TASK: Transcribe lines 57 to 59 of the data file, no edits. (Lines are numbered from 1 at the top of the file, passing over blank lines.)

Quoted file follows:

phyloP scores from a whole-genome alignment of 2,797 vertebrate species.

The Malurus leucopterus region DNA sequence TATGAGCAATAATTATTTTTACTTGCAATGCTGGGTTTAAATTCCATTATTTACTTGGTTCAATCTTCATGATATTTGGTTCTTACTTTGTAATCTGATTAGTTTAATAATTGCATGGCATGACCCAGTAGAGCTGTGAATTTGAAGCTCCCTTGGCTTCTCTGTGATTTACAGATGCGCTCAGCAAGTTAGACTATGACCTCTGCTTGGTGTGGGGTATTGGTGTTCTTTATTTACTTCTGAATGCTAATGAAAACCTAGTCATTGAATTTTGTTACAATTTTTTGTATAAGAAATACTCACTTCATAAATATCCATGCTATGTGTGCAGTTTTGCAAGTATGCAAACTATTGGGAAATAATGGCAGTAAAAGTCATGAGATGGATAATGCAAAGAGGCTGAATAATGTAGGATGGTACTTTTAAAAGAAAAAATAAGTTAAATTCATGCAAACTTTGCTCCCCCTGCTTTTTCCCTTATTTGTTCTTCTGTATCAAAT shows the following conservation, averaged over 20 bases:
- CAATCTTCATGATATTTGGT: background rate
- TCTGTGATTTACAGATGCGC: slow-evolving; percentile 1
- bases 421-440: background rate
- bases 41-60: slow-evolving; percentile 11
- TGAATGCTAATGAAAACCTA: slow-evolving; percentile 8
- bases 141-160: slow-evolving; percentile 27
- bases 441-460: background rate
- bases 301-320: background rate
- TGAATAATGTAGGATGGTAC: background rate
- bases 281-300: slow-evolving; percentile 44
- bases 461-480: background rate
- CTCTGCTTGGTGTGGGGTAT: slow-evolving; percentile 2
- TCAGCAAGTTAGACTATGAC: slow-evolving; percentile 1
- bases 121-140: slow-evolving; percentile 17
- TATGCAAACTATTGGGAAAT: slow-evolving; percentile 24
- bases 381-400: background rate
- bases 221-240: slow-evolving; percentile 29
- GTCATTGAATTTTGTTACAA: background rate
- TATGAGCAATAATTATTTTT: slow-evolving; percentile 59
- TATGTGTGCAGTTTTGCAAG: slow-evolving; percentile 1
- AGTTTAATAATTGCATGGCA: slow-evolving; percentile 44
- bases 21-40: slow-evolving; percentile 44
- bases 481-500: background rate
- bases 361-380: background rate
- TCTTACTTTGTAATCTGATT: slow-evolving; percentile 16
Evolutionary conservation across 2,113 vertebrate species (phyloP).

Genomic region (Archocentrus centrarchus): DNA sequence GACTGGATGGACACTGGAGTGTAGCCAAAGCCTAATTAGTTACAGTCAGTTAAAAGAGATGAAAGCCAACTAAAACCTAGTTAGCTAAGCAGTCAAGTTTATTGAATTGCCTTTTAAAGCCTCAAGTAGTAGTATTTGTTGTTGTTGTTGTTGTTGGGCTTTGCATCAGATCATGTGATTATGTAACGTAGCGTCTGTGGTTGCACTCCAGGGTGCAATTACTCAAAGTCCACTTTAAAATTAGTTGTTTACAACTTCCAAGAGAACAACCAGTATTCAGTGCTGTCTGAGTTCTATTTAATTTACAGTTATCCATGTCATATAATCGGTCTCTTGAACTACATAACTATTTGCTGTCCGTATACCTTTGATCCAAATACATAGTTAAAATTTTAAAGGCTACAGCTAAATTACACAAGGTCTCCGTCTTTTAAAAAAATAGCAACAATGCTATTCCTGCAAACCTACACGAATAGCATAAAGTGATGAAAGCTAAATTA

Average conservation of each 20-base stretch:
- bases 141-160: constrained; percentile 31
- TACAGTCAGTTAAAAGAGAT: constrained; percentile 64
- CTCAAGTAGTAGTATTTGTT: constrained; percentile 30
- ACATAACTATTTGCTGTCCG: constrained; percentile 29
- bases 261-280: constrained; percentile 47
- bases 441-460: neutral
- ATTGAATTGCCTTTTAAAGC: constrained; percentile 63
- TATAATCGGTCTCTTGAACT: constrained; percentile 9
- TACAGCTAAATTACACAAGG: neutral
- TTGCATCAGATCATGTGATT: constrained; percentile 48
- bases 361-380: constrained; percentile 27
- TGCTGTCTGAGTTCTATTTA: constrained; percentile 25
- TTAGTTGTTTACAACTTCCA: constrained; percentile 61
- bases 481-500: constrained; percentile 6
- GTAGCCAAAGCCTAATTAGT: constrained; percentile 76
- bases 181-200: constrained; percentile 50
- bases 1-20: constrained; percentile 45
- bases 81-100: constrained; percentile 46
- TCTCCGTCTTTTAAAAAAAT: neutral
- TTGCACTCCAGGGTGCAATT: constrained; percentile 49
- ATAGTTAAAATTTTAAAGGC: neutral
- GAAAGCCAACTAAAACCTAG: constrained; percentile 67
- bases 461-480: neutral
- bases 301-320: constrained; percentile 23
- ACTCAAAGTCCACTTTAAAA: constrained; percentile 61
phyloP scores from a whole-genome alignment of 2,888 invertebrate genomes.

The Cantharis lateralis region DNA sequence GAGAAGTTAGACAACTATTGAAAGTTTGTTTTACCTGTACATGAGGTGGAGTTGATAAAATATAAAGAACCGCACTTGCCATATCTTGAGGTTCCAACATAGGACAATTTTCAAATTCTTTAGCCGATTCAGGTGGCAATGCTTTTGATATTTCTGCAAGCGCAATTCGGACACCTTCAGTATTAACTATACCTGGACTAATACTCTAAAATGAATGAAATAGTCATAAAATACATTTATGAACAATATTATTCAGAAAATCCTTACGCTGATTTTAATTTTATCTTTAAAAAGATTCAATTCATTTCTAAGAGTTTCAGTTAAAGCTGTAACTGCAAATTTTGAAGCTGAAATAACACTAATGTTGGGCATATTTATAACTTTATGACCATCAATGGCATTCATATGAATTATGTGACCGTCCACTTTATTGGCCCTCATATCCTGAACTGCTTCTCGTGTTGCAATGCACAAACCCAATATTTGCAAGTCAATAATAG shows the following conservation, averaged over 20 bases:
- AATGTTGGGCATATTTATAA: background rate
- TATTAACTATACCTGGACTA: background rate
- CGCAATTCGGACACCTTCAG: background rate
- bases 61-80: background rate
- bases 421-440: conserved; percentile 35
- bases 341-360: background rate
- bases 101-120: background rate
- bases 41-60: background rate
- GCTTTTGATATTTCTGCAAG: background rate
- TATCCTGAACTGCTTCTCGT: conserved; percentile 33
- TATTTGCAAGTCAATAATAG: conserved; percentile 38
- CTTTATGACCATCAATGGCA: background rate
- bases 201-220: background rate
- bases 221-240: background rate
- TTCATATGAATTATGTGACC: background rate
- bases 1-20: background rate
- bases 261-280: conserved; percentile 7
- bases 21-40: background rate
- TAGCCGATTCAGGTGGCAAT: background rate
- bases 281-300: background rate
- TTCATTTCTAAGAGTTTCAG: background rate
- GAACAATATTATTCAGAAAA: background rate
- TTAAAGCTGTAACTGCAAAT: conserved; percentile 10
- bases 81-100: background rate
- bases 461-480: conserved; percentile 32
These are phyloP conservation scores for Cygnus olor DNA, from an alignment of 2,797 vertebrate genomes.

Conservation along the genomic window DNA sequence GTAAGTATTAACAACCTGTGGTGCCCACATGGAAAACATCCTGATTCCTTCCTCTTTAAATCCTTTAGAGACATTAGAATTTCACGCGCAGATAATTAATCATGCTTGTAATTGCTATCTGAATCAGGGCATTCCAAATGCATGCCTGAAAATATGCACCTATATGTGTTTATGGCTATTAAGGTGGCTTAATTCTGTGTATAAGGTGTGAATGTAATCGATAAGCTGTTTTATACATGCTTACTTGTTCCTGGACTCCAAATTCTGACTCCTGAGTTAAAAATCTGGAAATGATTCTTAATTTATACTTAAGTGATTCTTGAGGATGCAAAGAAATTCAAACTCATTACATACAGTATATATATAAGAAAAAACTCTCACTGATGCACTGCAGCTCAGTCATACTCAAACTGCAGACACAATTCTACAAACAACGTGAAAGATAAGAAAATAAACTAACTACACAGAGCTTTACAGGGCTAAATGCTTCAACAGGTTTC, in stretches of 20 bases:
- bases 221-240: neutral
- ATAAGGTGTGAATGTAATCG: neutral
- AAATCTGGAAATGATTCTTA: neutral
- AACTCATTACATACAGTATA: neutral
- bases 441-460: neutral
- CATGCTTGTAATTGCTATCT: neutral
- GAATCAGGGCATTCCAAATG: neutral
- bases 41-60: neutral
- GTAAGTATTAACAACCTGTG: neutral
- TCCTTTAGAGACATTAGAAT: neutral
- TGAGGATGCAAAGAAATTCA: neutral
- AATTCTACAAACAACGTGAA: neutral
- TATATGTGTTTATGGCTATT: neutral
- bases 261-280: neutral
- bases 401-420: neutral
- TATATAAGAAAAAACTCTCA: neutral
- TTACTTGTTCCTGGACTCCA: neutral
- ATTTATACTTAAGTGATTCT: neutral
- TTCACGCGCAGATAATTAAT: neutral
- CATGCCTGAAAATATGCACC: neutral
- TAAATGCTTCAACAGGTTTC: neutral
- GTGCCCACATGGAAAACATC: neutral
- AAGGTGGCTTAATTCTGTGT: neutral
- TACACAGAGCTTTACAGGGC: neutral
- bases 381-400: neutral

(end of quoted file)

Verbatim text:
The Cantharis lateralis region DNA sequence GAGAAGTTAGACAACTATTGAAAGTTTGTTTTACCTGTACATGAGGTGGAGTTGATAAAATATAAAGAACCGCACTTGCCATATCTTGAGGTTCCAACATAGGACAATTTTCAAATTCTTTAGCCGATTCAGGTGGCAATGCTTTTGATATTTCTGCAAGCGCAATTCGGACACCTTCAGTATTAACTATACCTGGACTAATACTCTAAAATGAATGAAATAGTCATAAAATACATTTATGAACAATATTATTCAGAAAATCCTTACGCTGATTTTAATTTTATCTTTAAAAAGATTCAATTCATTTCTAAGAGTTTCAGTTAAAGCTGTAACTGCAAATTTTGAAGCTGAAATAACACTAATGTTGGGCATATTTATAACTTTATGACCATCAATGGCATTCATATGAATTATGTGACCGTCCACTTTATTGGCCCTCATATCCTGAACTGCTTCTCGTGTTGCAATGCACAAACCCAATATTTGCAAGTCAATAATAG shows the following conservation, averaged over 20 bases:
- AATGTTGGGCATATTTATAA: background rate
- TATTAACTATACCTGGACTA: background rate